Commentary

A-Rod sure to face Jeter-like scrutiny

Can aging Alex still be great for Yanks post-knee surgery? Get your microscopes ready

Updated: August 20, 2011, 4:54 PM ET
By Johnette Howard | ESPNNewYork.com

If it weren't for all the early-season drama surrounding Derek Jeter's tortured slow start at the plate and, later, his trip to the disabled list that interrupted his chase of 3,000 hits, Alex Rodriguez might have inherited many of the same questions that Jeter had to fend off before now. But consider the baton passed.

Knowing that Rodriguez's imminent return from arthroscopic knee surgery has always been described as a little ahead of schedule, there was no reason for alarm when Rodriguez sat down after his second rehab game Wednesday with the Yankees' Triple-A affiliate and said he would rejoin the Yankees as planned Thursday night but ruled out playing right away.

The parts of the story that were harder to shake were Rodriguez's labored movements on his sore leg in those games, and his joking response when asked Wednesday to rate how he feels percentage-wise.

"One hundred percent? I'm about 15 years removed from 100 percent," A-Rod laughed.

All of which makes the most pressing question around A-Rod not so much when he'll return.

It's this: Which A-Rod will the Yankees get back?

Jeter, who is 13 months older than Rodriguez, has batted around .326 since his return from a pulled calf muscle that put him on the disabled list. He looks refreshed and reborn. But what's been even more striking is how Jeter has been driving the ball again. The barking about other stats, like how many ground balls he hits or double plays he pounds into isn't mentioned much anymore. For now, neither is dropping Jeter out of the No. 1 or No. 2 spot in the order.

When Rodriguez underwent surgery for a torn meniscus 3½ weeks ago, he was hitting .295, but many of his other numbers were down across the board. Most glaring of all, Rodriguez was having trouble hitting for power. His slugging percentage was 84 points below his career average. He's likely headed to his first sub-30 home run, sub-100 run season since 1997, when he was a 21-year-old Seattle Mariner.

When he finally confessed how much his knee was bothering him and opted to have it fixed, the knee was blamed for all that. Rodriguez hadn't hit a home run in 22 games when he left on July 7. But if the pattern keeps up once he comes back healthy, some of the same whispers that Jeter heard will start to migrate to him even though they're entirely different players: Is age finally overtaking A-Rod a little? Is this year the clear beginning of the end of Rodriguez's days as one of baseball's premier sluggers? Will Eduardo Nunez be the Yanks' next third baseman rather than shortstop because A-Rod will be the stiff-jointed star who needs a new position like DH, and not Jeter?

Alex Rodriguez
AP Photo/Rich SchultzAlex Rodriguez wasn't exactly on his game at Scranton. Can he be the old A-Rod again this year?

A-Rod certainly wouldn't be the first known power hitter to have used steroids to abruptly hit the wall or start succumbing to nagging joint and/or tendon injuries. Mark McGwire, Barry Bonds and Sammy Sosa all went through it to varying degrees. But whereas Jeter went eight years between stints on the DL, this list from from Baseball Prospectus vividly shows how much Rodriguez's nicks and aches keep mounting.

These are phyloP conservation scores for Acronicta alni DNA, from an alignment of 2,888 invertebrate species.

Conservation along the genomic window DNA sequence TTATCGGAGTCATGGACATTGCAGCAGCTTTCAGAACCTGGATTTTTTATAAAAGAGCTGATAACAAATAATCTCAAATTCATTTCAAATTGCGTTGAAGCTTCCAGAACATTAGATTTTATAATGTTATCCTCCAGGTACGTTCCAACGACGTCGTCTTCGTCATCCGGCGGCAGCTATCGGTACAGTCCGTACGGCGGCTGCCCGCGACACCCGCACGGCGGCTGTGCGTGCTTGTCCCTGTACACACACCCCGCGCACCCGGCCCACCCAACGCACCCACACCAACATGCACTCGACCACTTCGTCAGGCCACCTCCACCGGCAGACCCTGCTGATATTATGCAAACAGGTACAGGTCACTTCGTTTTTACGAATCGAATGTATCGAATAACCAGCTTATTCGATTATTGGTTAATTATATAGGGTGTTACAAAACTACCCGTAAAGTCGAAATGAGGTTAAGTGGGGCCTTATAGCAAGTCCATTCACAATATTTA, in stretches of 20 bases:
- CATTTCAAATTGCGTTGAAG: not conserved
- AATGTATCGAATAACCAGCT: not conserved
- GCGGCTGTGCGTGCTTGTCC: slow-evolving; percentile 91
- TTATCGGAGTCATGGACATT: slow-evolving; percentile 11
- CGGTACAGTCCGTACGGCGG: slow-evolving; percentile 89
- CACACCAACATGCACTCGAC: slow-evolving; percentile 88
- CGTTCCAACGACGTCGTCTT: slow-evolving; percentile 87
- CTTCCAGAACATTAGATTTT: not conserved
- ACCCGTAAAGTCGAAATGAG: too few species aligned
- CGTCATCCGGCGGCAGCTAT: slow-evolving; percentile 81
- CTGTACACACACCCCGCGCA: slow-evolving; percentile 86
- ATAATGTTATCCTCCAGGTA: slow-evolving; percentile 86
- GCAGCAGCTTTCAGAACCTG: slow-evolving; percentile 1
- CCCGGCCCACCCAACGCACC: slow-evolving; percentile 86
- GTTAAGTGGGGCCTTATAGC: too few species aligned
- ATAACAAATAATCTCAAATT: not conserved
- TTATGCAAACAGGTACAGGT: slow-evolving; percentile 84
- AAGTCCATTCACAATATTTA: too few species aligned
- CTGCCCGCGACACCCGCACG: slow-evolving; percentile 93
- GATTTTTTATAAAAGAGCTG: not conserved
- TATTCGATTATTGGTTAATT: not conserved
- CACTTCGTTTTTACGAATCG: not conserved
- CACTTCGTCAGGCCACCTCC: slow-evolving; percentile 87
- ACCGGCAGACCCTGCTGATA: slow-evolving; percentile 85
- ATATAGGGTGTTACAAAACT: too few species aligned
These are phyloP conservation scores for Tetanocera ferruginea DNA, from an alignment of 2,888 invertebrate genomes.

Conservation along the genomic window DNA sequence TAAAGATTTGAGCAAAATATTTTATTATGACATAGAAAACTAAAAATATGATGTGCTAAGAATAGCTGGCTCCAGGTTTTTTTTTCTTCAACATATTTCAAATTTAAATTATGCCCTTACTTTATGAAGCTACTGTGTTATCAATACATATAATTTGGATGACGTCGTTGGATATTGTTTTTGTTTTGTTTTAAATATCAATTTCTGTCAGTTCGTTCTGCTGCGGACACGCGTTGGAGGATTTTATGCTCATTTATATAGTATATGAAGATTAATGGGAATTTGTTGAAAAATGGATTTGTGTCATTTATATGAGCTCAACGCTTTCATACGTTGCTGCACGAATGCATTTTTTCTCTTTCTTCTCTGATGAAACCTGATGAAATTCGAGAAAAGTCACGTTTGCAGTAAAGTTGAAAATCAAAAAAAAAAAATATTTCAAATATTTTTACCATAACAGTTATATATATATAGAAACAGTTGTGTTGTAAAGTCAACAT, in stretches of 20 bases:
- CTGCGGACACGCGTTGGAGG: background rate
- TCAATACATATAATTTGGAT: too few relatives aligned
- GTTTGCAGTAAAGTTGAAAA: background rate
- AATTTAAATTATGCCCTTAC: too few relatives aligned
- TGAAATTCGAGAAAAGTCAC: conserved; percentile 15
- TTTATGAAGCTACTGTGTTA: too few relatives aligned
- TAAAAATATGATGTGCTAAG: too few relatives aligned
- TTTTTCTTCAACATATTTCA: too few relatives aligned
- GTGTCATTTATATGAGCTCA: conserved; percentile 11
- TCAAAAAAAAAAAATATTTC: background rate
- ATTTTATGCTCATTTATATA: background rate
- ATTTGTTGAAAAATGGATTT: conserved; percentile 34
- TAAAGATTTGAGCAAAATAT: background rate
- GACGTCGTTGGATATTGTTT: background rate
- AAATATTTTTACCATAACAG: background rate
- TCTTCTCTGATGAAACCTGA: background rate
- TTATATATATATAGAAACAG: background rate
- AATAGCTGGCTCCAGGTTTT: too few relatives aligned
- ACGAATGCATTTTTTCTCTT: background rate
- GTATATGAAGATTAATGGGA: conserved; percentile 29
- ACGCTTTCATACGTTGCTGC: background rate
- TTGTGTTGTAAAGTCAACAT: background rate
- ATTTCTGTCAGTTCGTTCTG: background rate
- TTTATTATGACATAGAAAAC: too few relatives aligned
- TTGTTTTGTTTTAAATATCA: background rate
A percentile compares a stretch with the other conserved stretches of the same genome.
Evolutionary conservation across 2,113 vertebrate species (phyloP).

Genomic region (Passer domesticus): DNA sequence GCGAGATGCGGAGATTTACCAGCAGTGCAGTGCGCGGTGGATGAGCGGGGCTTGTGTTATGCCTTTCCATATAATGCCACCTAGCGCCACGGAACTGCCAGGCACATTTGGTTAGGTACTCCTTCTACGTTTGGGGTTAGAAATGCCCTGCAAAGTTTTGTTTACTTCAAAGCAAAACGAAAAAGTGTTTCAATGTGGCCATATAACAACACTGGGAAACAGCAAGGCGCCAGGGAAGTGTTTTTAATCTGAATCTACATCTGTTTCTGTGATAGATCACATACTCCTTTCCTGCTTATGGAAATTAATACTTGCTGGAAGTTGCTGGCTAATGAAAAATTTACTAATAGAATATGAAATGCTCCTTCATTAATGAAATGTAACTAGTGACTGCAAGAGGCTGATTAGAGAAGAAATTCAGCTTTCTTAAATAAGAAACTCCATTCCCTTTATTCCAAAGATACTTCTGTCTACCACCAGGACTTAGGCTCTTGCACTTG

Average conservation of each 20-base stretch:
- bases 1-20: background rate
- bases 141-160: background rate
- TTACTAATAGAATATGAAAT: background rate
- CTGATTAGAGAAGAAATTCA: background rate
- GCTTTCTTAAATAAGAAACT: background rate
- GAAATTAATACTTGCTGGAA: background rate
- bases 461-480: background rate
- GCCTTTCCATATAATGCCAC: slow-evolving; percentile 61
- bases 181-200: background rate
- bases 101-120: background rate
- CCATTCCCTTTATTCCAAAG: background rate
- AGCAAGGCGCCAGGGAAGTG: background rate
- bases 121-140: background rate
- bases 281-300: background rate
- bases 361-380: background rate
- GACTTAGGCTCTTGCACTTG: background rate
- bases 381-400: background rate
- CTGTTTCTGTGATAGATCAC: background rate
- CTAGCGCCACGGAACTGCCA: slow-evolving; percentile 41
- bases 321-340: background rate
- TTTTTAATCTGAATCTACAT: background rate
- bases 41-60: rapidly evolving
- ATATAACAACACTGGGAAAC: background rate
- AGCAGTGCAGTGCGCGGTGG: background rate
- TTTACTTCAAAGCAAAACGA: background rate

As Jeter has shown, everyone will shut up and back off immediately if Rodriguez comes back and rakes.

Yanks manager Joe Girardi has already said Rodriguez will return to his usual cleanup spot in the lineup. And that makes sense. The Yankees are far better with him, even if they've stayed in a neck-and-neck race with Boston for the American League East lead without him. While Rodriguez was gone, Curtis Granderson continued to play like an MVP candidate and Robinson Cano just kept piling up hits until he was back to hitting above .300. The idea of who Rodriguez was once upon a time remains potent. He can still beat you with one swing.

Rodriguez just hasn't been hitting for power as often, a disorienting feeling that he admitted Thursday, "I'm not used to. ... Part of the reason that we had this surgery is because it's important for me to come back and hit home runs, drive in runs and get big hits. It's not to slap the ball all over the place. That's just not my game."

Beyond that? The suggestion that A-Rod no longer looks like a sure thing to get the 137 home runs he needs to pass Bonds for the all-time home run record is a topic for another day. So is how much the Yanks will surely live to regret the length of his extravagant contract.

The Yanks have more pressing problems right now, like making sure all the 30-something guys on their roster hold up for the playoffs, and that their mix-and-match starting pitching rotation somehow continues to get it done, though there seems to be a drama a day with them now. Is time running out on Bartolo Colon's miracle arm? Is rookie Ivan Nova cooling off? If you know how Phil Hughes will finish the season, let Girardi know, too.

Rodriguez looked creaky running the bases and moving around the field during his two-game rehab stay in the minors. The Yanks would probably take it as slow as they are with him even if they weren't also waiting now to see if the cut finger on Freddy Garcia's pitching hand requires Garcia to go on the disabled list.

Someone has to come off the roster before A-Rod returns, so the Yanks can afford to wait a few days. Garcia's problem could make the decision for them. If Garcia isn't the guy who goes to make room for A-Rod, it will probably be another pitcher.

But the more interesting mystery is which A-Rod -- the slugger, or the slipping superstar -- he will be whenever and wherever the Yankees get him back.

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